In this way Jesus elevated the disputed point to its highest level, and deprived the threadbare, controversial theme of all point and purpose for Jew and Samaritan alike. Realizing that this amazing Stranger was talking her still more out of her depth, the be­wildered woman sought again to turn the point of conversation by saying unto him: "I know that Messiah cometh ... when he is come he will tell us all things." Here presumably she felt on safer ground, for though she lacked the insight given by Israel's prophetic literature, she had been taught to expect, on the testimony of the Decalogue alone, the advent of one whom Samaritan teachers had called "The Revealer." Hence feeling how far she had been out­matched by this deep sighted Jew, she comforted her­self by the assurance that when he whom they, like Israel, called "The Messiah," should come, he would explain and educate them in all these deep mysteries of God. And presumably she wanted him to know that when Messiah at last did come, they of Samaria would welcome him as warmly as would the Jew­ -- a fact which the events of the next two days would amply demonstrate.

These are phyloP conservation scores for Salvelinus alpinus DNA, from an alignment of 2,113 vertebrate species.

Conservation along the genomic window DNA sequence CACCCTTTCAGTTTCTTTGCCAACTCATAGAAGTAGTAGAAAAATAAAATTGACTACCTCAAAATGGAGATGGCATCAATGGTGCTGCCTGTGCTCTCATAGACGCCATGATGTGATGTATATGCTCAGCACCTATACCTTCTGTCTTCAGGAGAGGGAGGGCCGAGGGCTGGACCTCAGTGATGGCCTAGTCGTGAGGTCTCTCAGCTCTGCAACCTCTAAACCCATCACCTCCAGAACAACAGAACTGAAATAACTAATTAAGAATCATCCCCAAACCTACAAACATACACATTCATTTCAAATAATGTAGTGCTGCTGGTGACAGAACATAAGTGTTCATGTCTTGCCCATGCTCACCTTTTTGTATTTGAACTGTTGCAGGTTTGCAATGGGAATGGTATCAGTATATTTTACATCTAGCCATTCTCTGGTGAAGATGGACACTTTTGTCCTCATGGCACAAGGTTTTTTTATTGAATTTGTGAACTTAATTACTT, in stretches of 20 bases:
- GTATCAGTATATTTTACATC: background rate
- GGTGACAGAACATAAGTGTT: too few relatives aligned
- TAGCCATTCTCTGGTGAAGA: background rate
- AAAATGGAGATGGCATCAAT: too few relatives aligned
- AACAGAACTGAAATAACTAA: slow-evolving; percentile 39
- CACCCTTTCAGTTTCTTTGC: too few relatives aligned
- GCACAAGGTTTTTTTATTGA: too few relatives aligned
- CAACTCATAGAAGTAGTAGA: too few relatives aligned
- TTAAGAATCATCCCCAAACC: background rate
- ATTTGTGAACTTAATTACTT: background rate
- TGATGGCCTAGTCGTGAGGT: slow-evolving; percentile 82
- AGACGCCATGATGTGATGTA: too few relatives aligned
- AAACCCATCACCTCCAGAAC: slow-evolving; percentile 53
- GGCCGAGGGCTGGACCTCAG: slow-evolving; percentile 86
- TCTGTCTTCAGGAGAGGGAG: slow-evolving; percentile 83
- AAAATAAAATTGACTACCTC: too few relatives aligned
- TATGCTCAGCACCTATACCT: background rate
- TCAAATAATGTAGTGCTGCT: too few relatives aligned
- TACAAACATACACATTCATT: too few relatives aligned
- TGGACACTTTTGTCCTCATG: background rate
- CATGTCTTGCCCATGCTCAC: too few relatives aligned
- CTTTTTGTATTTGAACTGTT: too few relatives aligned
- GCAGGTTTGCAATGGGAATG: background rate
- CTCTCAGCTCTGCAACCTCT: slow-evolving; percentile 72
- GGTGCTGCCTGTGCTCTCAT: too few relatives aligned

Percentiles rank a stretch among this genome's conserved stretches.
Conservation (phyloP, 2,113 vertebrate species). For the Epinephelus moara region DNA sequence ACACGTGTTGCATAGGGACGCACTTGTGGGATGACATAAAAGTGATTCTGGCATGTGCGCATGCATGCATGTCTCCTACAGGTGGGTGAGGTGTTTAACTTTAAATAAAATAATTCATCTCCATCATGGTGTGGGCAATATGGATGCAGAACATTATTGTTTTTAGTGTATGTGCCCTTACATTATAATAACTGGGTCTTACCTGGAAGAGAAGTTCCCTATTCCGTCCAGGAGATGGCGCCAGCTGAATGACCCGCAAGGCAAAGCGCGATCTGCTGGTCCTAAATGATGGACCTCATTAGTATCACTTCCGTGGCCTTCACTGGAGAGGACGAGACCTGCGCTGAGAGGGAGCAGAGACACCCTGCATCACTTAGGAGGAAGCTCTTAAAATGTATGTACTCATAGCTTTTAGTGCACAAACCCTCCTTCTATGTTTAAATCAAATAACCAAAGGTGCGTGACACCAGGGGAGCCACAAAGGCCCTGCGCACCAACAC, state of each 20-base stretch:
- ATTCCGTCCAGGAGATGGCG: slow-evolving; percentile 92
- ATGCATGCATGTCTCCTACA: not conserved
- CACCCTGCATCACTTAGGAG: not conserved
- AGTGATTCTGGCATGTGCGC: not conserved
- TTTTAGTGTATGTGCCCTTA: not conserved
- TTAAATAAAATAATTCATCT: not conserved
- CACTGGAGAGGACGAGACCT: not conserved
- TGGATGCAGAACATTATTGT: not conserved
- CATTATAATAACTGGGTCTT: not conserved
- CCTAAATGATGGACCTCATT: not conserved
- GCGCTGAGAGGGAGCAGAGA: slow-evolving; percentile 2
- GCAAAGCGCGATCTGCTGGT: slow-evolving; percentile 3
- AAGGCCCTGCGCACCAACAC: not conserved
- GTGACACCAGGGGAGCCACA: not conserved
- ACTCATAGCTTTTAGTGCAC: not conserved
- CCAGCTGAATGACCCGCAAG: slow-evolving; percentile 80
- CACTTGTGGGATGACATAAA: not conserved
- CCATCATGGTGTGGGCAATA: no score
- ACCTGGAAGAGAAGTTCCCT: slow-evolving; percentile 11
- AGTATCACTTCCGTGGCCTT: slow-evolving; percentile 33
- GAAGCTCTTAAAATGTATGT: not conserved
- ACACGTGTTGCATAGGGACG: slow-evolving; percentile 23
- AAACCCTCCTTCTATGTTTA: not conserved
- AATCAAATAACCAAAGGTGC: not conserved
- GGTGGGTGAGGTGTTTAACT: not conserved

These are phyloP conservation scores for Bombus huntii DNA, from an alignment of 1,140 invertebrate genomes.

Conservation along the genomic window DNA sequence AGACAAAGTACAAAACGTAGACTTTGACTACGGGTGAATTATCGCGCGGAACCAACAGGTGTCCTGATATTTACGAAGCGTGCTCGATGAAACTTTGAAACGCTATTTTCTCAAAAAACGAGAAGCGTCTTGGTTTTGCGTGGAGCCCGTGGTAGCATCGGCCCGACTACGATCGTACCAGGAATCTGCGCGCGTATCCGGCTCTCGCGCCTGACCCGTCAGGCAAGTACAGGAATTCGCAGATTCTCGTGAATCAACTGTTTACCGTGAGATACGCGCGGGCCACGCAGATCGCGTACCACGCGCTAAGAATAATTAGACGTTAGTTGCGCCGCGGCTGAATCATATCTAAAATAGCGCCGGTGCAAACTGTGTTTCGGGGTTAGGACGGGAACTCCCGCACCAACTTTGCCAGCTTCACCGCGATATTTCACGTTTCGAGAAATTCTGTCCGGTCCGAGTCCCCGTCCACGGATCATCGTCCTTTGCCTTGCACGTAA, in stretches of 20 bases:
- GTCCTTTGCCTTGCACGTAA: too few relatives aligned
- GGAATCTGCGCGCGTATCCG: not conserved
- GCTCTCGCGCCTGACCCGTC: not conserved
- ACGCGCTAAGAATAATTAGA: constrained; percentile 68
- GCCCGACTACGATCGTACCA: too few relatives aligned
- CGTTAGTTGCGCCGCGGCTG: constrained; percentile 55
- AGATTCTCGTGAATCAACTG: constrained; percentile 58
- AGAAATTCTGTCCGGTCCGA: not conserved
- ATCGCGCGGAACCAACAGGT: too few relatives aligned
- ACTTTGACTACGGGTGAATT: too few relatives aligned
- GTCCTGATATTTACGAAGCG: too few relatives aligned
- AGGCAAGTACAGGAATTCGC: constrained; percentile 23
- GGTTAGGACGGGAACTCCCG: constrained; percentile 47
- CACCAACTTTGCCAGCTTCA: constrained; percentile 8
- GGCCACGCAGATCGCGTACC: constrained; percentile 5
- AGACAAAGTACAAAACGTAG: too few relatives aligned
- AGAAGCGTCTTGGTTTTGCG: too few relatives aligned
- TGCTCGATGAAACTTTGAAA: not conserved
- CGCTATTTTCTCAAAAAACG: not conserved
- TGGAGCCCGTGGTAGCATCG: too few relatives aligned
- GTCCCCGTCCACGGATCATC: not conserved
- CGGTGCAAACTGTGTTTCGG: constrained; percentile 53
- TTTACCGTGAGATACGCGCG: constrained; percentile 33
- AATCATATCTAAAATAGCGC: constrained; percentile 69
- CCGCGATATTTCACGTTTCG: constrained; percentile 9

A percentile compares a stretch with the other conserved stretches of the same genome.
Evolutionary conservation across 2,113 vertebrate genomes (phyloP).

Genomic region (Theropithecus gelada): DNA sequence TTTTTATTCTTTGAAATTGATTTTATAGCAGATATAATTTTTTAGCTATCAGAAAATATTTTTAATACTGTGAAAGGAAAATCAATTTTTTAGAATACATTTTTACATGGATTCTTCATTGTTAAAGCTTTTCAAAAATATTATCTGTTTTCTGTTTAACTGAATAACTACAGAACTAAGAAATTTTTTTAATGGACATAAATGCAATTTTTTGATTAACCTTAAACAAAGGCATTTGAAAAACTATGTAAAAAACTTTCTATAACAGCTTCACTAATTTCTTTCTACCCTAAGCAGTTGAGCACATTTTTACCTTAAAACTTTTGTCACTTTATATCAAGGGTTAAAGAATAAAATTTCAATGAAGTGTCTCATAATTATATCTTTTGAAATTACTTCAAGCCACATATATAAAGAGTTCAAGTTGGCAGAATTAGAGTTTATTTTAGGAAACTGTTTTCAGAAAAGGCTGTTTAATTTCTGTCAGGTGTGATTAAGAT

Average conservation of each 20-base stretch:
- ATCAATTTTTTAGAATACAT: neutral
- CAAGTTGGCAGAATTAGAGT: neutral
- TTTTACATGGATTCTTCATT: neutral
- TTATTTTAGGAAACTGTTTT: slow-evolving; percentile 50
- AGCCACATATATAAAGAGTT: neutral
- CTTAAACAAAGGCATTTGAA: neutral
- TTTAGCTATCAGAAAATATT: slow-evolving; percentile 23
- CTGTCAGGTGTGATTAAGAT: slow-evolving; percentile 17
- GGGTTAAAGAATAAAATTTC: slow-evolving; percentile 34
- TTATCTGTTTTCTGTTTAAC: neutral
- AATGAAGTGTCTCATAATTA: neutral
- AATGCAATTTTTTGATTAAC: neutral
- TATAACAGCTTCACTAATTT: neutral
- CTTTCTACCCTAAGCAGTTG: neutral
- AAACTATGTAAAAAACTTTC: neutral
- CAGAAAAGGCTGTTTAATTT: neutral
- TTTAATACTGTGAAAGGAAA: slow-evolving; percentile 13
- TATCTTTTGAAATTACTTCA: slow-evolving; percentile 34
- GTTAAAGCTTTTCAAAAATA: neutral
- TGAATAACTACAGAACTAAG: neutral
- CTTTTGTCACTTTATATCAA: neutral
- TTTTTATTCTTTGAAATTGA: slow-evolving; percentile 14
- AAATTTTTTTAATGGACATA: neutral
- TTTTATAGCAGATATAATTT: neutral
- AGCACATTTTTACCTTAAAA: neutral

And then, in approving reply, a statement in calm and measured tones of the most amazing character fell from his illuminating lips -- "I that speak to thee am he." This open affirmation of his Messiahship' at this time and in this way indicates a most open: departure from his usual mode of declaring himself and his mission, seeing that at other times he forbade his disciples to make him known to the Jews as he that was to come." - See Matt. 16:20, 17:9.